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Using Your Position at Poker

Part 1 – Preflop

This is the first we’ll go over the value of position and how to use that advantage before the flop and on the flop, turn, and river. You can also find a general introduction to the importance of position here. First, a quick definition: a player “has position” or is “in position” when they are last (or close to last) to act. At a ten-person table, the button and the two seats to the button’s right are generally considered late position.

Being in position is extremely valuable before the flop because you have more information about your opponents’ hands. This allows you to make much better decisions about whether or not to play your hand. For example, imagine you’re playing hold ’em, either limit or no limit, and you have KQ. Against one loose player or against the blinds this is a pretty good hand and definitely worth playing, but against other poker players with good, raising quality hands it’s usually a big underdog. In early position (the 2 or 3 seats immediately left of the blinds) you have no idea whether there will be other players raising (and therefore probably holding a strong hand) or not. In late position, you can simply fold the hand if someone else looks strong, and raise if everyone’s folded. The advantage is enormous. You have to play tighter in early position – even though it’s possible none of your opponents have a good hand, the risk you take when one of them does is greater than the reward when they don’t.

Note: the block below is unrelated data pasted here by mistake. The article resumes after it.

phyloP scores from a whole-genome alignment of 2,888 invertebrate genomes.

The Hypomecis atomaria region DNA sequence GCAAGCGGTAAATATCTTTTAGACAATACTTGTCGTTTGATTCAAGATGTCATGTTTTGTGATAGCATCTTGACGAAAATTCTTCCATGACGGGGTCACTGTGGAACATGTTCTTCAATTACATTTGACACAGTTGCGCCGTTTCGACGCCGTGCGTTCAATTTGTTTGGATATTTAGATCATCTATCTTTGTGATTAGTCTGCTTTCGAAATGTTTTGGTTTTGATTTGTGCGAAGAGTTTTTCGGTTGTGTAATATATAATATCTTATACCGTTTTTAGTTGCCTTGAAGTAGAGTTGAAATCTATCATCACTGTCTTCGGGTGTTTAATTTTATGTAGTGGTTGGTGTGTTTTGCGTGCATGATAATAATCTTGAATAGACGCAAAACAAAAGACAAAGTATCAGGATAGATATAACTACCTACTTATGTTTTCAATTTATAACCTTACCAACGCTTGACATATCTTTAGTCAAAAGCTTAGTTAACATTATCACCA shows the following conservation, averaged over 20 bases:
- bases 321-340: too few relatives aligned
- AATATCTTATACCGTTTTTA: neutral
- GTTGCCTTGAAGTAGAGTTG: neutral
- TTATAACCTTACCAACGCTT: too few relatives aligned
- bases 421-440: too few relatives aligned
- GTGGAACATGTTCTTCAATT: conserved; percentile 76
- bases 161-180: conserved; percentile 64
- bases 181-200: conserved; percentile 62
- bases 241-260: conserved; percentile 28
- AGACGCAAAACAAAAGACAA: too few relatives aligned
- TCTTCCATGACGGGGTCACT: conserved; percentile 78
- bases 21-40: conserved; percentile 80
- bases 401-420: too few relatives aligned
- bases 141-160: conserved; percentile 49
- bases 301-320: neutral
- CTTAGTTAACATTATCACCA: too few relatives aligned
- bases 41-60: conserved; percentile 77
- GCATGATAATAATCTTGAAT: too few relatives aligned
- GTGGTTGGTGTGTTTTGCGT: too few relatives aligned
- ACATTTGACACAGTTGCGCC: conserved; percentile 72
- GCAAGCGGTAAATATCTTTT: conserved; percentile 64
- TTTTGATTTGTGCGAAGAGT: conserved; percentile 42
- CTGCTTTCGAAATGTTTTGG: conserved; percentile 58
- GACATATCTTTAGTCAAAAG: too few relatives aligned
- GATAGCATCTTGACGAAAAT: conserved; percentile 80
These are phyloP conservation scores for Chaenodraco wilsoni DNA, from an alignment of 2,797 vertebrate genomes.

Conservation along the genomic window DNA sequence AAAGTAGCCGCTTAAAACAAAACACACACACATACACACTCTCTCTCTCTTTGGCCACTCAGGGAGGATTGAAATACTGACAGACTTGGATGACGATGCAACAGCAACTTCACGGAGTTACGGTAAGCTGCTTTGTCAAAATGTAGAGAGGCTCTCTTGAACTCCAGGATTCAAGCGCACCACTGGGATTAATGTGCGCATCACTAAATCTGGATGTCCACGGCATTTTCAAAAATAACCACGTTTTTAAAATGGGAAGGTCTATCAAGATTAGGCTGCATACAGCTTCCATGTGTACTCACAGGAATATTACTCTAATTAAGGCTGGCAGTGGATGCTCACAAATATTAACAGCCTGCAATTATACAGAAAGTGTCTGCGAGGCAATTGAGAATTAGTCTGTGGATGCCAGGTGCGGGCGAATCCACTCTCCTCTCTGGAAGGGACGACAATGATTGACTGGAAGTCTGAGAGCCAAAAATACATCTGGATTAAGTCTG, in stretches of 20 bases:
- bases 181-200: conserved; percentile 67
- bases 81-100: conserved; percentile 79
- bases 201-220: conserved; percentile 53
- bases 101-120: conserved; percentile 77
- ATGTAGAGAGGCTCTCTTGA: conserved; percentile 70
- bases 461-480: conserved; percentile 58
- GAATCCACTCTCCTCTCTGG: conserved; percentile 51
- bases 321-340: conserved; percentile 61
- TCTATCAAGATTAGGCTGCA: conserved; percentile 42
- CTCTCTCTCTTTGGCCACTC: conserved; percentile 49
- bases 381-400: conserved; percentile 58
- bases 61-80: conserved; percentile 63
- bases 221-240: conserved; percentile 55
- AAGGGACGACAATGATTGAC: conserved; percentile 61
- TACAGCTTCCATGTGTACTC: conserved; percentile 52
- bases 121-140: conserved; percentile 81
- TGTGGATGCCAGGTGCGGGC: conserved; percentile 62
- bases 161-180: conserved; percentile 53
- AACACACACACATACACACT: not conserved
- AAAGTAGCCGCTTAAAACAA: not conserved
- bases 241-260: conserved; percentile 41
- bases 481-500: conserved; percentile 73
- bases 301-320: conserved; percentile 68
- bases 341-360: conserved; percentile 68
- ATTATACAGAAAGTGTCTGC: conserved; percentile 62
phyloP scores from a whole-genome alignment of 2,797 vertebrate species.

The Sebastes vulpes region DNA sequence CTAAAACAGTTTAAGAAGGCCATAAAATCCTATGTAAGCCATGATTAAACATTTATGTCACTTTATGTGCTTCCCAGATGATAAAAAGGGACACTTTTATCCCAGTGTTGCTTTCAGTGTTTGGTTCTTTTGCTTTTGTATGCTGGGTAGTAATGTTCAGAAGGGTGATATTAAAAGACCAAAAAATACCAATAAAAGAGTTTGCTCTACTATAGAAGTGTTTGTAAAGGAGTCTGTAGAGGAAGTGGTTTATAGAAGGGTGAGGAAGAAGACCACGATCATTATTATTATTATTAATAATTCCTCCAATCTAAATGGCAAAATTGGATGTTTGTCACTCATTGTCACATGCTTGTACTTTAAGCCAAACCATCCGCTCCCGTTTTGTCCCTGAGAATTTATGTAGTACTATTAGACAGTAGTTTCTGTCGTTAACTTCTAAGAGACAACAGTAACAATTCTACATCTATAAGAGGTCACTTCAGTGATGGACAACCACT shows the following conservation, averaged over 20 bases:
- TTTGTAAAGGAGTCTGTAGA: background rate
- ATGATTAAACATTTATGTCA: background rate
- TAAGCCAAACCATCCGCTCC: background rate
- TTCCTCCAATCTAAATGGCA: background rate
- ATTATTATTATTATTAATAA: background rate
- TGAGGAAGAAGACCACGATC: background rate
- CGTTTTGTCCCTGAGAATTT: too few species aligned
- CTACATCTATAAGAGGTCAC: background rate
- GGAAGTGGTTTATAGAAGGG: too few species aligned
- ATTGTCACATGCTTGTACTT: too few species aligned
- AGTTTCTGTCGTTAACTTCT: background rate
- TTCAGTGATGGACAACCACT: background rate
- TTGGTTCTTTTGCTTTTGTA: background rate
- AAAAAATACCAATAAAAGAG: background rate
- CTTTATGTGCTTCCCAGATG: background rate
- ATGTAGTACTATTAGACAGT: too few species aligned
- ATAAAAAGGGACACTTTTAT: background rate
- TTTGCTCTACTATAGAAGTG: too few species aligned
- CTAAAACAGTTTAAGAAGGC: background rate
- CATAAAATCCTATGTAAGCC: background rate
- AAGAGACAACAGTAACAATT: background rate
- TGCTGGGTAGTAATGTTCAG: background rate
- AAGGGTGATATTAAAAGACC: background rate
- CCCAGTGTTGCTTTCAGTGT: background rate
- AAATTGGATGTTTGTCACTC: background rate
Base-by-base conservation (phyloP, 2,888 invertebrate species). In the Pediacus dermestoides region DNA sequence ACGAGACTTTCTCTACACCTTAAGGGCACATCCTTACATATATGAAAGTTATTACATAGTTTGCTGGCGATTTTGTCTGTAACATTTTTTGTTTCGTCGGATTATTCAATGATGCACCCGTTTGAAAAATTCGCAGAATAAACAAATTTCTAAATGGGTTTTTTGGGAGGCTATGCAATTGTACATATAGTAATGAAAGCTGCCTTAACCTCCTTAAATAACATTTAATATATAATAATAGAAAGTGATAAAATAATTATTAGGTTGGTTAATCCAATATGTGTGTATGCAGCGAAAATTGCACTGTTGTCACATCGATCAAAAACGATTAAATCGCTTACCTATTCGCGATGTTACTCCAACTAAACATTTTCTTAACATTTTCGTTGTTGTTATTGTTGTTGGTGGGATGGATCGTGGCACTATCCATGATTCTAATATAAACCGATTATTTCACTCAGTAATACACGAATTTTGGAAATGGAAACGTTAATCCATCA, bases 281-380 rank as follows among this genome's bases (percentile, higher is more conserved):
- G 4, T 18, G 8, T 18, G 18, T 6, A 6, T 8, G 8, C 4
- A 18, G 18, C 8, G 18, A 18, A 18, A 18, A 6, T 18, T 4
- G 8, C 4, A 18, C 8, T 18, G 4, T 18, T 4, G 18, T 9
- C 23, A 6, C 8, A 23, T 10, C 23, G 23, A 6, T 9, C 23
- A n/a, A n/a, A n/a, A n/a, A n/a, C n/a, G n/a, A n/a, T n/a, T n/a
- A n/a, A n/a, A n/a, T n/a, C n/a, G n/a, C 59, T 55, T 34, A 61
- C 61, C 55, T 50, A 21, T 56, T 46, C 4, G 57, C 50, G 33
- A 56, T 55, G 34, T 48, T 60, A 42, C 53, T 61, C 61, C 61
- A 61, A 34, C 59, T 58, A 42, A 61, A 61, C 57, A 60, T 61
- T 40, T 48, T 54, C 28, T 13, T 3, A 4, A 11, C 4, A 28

For another example, think about a hand like 78s in Limit Hold’em. This is a great hand to play in an unraised pot, with many other players also seeing the flop. At most tables, this situation comes up fairly infrequently, so in early position, you can’t assume it will happen, and you have to fold. You’re missing out on a great opportunity that you could capitalize on if you were in late position.

If you’re in late position, especially if you’re on the button, you have the opportunity to make a few specific plays that can be very profitable. The most important is isolation raise.

One last note on the value of position preflop: you should play looser in late position because of the advantages your position will yield on later rounds of betting. You can compensate for a small disadvantage before the flop in terms of hand strength (how good your hand is) with your positional advantage on the flop, turn and river.

Part 2 – The Flop

The essential advantage of being in position is having more information, but there are specific strategies to use that extra information on the flop. The most common of these strategies is the continuation bet, which has been covered in more detail here. Basically, if you have position and your opponent(s) check to you, you will often be able to win the pot with a bet, even when you have nothing. In order to counter this strategy when you are out of position you must check-raise with some regularity, or else consistent value betting will kill you. You should continue bet regularly in position and check-raise the flop regularly out of position.